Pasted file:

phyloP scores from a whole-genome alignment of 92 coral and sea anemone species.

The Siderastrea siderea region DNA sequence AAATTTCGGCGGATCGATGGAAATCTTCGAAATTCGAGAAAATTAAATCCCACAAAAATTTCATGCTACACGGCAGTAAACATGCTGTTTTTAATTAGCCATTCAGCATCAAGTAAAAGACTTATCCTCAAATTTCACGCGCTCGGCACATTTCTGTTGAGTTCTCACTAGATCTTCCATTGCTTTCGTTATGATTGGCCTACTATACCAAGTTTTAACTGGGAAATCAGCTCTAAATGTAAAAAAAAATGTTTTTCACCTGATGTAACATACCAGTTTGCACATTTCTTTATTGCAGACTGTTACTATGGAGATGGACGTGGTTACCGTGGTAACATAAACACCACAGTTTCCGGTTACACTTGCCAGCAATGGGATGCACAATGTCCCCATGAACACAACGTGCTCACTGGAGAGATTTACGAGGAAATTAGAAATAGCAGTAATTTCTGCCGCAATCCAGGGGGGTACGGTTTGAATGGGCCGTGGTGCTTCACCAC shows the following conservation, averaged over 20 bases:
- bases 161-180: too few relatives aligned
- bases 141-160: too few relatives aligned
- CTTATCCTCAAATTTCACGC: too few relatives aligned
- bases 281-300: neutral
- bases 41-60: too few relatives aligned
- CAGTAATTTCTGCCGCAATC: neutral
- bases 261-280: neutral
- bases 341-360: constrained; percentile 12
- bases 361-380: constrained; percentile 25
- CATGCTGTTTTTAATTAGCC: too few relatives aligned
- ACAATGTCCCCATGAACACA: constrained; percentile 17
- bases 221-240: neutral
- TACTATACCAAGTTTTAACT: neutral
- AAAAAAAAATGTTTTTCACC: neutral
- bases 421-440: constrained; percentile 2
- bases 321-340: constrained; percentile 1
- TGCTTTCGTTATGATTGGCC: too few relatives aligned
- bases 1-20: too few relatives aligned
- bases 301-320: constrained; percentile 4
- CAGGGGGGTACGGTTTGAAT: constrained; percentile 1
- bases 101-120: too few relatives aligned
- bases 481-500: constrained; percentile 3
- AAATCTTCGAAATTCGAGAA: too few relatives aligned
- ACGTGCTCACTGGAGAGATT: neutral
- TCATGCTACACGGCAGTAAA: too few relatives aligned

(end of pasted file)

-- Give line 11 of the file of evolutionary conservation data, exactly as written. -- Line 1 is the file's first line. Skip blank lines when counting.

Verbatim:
- bases 361-380: constrained; percentile 25